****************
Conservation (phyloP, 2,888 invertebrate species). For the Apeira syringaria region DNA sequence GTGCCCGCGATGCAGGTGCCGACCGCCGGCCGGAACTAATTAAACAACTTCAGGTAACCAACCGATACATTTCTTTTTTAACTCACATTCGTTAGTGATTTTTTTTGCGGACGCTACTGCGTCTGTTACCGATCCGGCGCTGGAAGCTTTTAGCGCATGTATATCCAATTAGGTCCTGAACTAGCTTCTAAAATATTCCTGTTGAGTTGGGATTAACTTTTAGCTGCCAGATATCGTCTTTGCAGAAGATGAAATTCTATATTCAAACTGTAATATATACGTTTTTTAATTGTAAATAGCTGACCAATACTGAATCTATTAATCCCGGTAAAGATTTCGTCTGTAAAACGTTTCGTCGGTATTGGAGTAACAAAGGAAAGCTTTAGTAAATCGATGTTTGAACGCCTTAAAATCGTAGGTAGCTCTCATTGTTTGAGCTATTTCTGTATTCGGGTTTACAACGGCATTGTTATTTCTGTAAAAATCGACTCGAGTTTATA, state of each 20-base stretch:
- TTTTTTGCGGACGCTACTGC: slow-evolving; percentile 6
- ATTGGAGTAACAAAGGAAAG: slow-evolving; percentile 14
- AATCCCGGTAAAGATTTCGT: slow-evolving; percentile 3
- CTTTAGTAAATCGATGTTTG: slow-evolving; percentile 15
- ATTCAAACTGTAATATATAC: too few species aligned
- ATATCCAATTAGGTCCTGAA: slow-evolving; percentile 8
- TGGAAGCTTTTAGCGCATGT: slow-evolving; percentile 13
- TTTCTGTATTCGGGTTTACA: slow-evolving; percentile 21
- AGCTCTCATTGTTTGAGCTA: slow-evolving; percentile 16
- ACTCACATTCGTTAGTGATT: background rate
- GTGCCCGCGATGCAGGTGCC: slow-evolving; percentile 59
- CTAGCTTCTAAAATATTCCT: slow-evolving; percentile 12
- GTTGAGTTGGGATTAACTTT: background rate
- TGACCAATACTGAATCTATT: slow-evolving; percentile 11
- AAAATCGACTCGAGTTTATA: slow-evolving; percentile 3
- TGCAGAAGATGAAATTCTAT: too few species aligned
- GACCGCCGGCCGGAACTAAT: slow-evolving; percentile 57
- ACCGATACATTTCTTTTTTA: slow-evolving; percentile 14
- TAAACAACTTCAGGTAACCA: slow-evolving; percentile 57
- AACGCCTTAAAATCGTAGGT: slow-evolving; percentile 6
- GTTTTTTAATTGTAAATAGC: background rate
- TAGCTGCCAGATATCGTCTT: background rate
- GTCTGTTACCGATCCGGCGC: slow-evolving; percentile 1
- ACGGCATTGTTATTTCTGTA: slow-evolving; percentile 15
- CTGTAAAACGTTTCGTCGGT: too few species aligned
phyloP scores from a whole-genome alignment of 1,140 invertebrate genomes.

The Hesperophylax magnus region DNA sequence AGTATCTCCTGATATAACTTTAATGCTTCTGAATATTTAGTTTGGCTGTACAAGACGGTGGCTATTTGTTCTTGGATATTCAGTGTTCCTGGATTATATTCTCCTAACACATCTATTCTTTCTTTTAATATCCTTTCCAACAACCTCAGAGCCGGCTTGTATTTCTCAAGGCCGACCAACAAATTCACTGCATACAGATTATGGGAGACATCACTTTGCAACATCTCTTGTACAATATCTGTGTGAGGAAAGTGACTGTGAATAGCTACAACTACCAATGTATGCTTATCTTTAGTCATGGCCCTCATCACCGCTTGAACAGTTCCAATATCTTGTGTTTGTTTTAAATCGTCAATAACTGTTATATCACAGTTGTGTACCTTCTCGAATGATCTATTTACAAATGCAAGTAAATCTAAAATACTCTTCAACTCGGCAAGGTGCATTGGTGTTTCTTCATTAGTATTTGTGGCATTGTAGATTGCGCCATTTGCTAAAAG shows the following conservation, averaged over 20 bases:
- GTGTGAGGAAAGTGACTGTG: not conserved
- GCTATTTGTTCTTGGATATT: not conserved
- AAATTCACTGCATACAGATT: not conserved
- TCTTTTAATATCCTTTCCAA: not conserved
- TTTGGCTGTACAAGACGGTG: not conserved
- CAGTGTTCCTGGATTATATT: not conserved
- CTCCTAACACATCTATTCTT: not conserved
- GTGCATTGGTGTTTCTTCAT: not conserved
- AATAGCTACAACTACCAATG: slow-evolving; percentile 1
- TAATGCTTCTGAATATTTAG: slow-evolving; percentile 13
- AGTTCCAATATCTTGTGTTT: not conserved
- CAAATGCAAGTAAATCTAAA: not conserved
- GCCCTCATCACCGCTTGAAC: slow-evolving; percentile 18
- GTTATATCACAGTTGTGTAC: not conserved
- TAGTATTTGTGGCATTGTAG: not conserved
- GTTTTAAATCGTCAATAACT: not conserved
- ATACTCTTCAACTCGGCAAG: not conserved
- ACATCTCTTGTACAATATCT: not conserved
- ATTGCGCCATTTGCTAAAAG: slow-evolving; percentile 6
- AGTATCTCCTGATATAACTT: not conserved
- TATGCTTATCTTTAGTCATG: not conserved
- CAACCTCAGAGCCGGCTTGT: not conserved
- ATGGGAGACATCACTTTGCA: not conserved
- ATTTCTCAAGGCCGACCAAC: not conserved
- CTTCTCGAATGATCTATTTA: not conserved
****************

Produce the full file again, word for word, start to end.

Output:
Conservation (phyloP, 2,888 invertebrate species). For the Apeira syringaria region DNA sequence GTGCCCGCGATGCAGGTGCCGACCGCCGGCCGGAACTAATTAAACAACTTCAGGTAACCAACCGATACATTTCTTTTTTAACTCACATTCGTTAGTGATTTTTTTTGCGGACGCTACTGCGTCTGTTACCGATCCGGCGCTGGAAGCTTTTAGCGCATGTATATCCAATTAGGTCCTGAACTAGCTTCTAAAATATTCCTGTTGAGTTGGGATTAACTTTTAGCTGCCAGATATCGTCTTTGCAGAAGATGAAATTCTATATTCAAACTGTAATATATACGTTTTTTAATTGTAAATAGCTGACCAATACTGAATCTATTAATCCCGGTAAAGATTTCGTCTGTAAAACGTTTCGTCGGTATTGGAGTAACAAAGGAAAGCTTTAGTAAATCGATGTTTGAACGCCTTAAAATCGTAGGTAGCTCTCATTGTTTGAGCTATTTCTGTATTCGGGTTTACAACGGCATTGTTATTTCTGTAAAAATCGACTCGAGTTTATA, state of each 20-base stretch:
- TTTTTTGCGGACGCTACTGC: slow-evolving; percentile 6
- ATTGGAGTAACAAAGGAAAG: slow-evolving; percentile 14
- AATCCCGGTAAAGATTTCGT: slow-evolving; percentile 3
- CTTTAGTAAATCGATGTTTG: slow-evolving; percentile 15
- ATTCAAACTGTAATATATAC: too few species aligned
- ATATCCAATTAGGTCCTGAA: slow-evolving; percentile 8
- TGGAAGCTTTTAGCGCATGT: slow-evolving; percentile 13
- TTTCTGTATTCGGGTTTACA: slow-evolving; percentile 21
- AGCTCTCATTGTTTGAGCTA: slow-evolving; percentile 16
- ACTCACATTCGTTAGTGATT: background rate
- GTGCCCGCGATGCAGGTGCC: slow-evolving; percentile 59
- CTAGCTTCTAAAATATTCCT: slow-evolving; percentile 12
- GTTGAGTTGGGATTAACTTT: background rate
- TGACCAATACTGAATCTATT: slow-evolving; percentile 11
- AAAATCGACTCGAGTTTATA: slow-evolving; percentile 3
- TGCAGAAGATGAAATTCTAT: too few species aligned
- GACCGCCGGCCGGAACTAAT: slow-evolving; percentile 57
- ACCGATACATTTCTTTTTTA: slow-evolving; percentile 14
- TAAACAACTTCAGGTAACCA: slow-evolving; percentile 57
- AACGCCTTAAAATCGTAGGT: slow-evolving; percentile 6
- GTTTTTTAATTGTAAATAGC: background rate
- TAGCTGCCAGATATCGTCTT: background rate
- GTCTGTTACCGATCCGGCGC: slow-evolving; percentile 1
- ACGGCATTGTTATTTCTGTA: slow-evolving; percentile 15
- CTGTAAAACGTTTCGTCGGT: too few species aligned
phyloP scores from a whole-genome alignment of 1,140 invertebrate genomes.

The Hesperophylax magnus region DNA sequence AGTATCTCCTGATATAACTTTAATGCTTCTGAATATTTAGTTTGGCTGTACAAGACGGTGGCTATTTGTTCTTGGATATTCAGTGTTCCTGGATTATATTCTCCTAACACATCTATTCTTTCTTTTAATATCCTTTCCAACAACCTCAGAGCCGGCTTGTATTTCTCAAGGCCGACCAACAAATTCACTGCATACAGATTATGGGAGACATCACTTTGCAACATCTCTTGTACAATATCTGTGTGAGGAAAGTGACTGTGAATAGCTACAACTACCAATGTATGCTTATCTTTAGTCATGGCCCTCATCACCGCTTGAACAGTTCCAATATCTTGTGTTTGTTTTAAATCGTCAATAACTGTTATATCACAGTTGTGTACCTTCTCGAATGATCTATTTACAAATGCAAGTAAATCTAAAATACTCTTCAACTCGGCAAGGTGCATTGGTGTTTCTTCATTAGTATTTGTGGCATTGTAGATTGCGCCATTTGCTAAAAG shows the following conservation, averaged over 20 bases:
- GTGTGAGGAAAGTGACTGTG: not conserved
- GCTATTTGTTCTTGGATATT: not conserved
- AAATTCACTGCATACAGATT: not conserved
- TCTTTTAATATCCTTTCCAA: not conserved
- TTTGGCTGTACAAGACGGTG: not conserved
- CAGTGTTCCTGGATTATATT: not conserved
- CTCCTAACACATCTATTCTT: not conserved
- GTGCATTGGTGTTTCTTCAT: not conserved
- AATAGCTACAACTACCAATG: slow-evolving; percentile 1
- TAATGCTTCTGAATATTTAG: slow-evolving; percentile 13
- AGTTCCAATATCTTGTGTTT: not conserved
- CAAATGCAAGTAAATCTAAA: not conserved
- GCCCTCATCACCGCTTGAAC: slow-evolving; percentile 18
- GTTATATCACAGTTGTGTAC: not conserved
- TAGTATTTGTGGCATTGTAG: not conserved
- GTTTTAAATCGTCAATAACT: not conserved
- ATACTCTTCAACTCGGCAAG: not conserved
- ACATCTCTTGTACAATATCT: not conserved
- ATTGCGCCATTTGCTAAAAG: slow-evolving; percentile 6
- AGTATCTCCTGATATAACTT: not conserved
- TATGCTTATCTTTAGTCATG: not conserved
- CAACCTCAGAGCCGGCTTGT: not conserved
- ATGGGAGACATCACTTTGCA: not conserved
- ATTTCTCAAGGCCGACCAAC: not conserved
- CTTCTCGAATGATCTATTTA: not conserved